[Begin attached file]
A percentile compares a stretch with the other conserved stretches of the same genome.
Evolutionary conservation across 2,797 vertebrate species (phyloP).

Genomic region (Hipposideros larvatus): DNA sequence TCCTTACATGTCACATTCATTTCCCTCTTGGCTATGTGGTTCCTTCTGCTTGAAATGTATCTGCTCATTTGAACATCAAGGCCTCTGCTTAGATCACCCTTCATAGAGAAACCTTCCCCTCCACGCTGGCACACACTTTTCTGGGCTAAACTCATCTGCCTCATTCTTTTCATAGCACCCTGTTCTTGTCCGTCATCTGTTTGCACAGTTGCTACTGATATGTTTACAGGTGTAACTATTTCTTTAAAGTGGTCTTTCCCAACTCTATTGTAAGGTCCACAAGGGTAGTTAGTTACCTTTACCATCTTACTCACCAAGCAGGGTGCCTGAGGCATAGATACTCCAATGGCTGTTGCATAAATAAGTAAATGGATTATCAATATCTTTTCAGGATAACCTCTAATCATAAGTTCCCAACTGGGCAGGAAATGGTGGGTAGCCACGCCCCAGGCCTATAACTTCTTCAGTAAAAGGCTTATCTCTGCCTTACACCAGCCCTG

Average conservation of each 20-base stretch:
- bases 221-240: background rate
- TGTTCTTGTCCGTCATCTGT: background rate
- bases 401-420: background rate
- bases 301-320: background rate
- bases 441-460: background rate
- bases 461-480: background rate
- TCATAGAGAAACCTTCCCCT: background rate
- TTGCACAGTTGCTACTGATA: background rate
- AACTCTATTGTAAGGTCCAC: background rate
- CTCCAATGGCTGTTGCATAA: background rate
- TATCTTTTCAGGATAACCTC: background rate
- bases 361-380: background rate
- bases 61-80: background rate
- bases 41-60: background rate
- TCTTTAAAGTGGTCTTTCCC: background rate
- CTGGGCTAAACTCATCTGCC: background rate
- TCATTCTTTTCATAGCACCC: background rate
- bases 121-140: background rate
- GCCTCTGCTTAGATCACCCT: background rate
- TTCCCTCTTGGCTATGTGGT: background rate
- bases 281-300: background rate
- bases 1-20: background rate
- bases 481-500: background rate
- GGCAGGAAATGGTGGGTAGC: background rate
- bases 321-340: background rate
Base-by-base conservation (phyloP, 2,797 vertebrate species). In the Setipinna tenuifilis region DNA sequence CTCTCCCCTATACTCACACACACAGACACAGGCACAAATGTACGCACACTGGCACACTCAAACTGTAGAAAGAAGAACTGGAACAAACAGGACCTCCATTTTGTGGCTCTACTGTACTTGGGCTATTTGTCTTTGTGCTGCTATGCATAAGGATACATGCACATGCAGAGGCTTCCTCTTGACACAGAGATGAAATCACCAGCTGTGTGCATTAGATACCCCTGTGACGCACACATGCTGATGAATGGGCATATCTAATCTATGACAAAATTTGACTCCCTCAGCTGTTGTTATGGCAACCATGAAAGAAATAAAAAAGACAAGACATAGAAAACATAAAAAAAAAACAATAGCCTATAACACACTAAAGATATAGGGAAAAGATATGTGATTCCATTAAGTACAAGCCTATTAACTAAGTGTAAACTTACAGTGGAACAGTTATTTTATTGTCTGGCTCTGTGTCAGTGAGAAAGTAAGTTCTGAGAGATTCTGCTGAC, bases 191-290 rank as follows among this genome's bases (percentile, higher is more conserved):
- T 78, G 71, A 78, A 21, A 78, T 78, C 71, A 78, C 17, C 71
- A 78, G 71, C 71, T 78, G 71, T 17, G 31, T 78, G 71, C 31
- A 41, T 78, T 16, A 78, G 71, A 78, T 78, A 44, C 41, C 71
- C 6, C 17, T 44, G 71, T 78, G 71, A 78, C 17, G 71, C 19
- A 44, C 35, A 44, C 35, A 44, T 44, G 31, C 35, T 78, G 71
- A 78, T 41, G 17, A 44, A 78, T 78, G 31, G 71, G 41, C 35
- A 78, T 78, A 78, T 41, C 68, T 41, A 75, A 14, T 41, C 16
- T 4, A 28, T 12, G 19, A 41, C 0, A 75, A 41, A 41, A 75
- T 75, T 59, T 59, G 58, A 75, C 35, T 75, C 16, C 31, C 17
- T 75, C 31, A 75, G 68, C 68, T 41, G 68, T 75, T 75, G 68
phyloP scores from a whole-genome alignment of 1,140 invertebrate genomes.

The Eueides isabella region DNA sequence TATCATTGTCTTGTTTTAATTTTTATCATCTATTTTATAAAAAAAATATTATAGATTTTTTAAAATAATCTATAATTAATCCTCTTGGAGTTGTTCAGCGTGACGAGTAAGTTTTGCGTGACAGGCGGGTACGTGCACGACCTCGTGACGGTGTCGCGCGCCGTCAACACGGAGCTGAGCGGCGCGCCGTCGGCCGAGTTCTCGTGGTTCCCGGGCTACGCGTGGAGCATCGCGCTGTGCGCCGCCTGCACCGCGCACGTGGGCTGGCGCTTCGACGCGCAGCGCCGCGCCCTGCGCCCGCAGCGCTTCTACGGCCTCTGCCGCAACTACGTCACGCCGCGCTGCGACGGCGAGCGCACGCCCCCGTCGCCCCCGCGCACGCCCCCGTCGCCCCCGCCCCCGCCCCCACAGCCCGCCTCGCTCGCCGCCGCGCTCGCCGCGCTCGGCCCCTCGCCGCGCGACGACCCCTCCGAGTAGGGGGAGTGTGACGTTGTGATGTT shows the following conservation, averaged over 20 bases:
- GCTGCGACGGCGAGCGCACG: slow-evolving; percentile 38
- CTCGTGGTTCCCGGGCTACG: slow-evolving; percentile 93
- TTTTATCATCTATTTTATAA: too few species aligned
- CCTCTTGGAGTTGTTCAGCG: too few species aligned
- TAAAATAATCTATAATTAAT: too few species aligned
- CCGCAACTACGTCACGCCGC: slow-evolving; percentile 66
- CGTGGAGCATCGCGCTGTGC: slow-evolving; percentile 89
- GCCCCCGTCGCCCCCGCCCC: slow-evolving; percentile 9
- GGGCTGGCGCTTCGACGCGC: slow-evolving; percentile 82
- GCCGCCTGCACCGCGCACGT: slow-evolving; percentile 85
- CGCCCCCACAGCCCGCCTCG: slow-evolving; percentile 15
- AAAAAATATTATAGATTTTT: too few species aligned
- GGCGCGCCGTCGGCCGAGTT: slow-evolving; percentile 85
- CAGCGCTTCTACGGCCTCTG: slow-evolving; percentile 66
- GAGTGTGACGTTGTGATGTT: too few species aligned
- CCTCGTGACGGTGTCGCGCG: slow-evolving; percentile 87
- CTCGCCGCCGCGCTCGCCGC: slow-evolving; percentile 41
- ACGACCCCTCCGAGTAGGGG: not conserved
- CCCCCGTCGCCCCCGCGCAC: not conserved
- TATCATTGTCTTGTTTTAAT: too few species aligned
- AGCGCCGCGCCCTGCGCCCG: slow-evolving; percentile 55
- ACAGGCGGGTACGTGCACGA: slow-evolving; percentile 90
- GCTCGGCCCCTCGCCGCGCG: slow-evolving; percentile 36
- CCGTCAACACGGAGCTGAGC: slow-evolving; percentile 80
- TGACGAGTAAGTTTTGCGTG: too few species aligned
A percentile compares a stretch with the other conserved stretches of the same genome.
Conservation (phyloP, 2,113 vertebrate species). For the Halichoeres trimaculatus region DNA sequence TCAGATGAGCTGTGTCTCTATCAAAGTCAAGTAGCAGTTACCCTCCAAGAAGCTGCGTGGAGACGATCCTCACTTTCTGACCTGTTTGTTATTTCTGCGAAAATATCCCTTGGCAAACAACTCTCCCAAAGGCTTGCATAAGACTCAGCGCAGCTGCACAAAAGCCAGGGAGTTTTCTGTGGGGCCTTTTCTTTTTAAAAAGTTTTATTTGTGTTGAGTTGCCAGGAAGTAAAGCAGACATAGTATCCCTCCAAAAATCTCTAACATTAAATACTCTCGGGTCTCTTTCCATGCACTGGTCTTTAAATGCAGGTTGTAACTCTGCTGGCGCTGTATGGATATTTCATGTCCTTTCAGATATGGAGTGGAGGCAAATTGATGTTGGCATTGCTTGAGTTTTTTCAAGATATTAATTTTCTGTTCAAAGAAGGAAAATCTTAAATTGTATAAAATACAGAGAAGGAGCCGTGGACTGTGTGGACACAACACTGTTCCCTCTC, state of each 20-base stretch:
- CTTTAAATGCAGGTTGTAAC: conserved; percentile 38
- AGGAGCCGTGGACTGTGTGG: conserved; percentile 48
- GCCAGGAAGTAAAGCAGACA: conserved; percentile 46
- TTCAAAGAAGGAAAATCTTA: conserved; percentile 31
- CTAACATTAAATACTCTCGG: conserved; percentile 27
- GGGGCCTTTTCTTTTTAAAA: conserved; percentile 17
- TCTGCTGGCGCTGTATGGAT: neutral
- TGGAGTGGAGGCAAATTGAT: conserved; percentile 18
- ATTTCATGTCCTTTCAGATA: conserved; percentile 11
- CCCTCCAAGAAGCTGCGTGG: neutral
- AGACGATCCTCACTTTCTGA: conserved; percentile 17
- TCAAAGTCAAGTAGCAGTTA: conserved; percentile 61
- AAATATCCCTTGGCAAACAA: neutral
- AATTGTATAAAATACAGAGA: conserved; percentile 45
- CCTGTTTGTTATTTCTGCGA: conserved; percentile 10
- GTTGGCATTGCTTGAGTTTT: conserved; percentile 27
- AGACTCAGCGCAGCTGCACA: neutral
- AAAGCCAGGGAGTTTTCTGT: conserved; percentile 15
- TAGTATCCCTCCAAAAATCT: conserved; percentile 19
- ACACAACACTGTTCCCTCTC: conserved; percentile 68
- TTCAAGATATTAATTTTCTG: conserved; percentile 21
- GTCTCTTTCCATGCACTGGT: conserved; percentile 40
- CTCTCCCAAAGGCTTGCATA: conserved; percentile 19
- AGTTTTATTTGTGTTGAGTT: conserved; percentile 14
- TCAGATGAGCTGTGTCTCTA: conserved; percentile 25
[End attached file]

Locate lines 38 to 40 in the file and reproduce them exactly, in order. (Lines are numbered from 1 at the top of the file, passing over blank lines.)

- T 4, A 28, T 12, G 19, A 41, C 0, A 75, A 41, A 41, A 75
- T 75, T 59, T 59, G 58, A 75, C 35, T 75, C 16, C 31, C 17
- T 75, C 31, A 75, G 68, C 68, T 41, G 68, T 75, T 75, G 68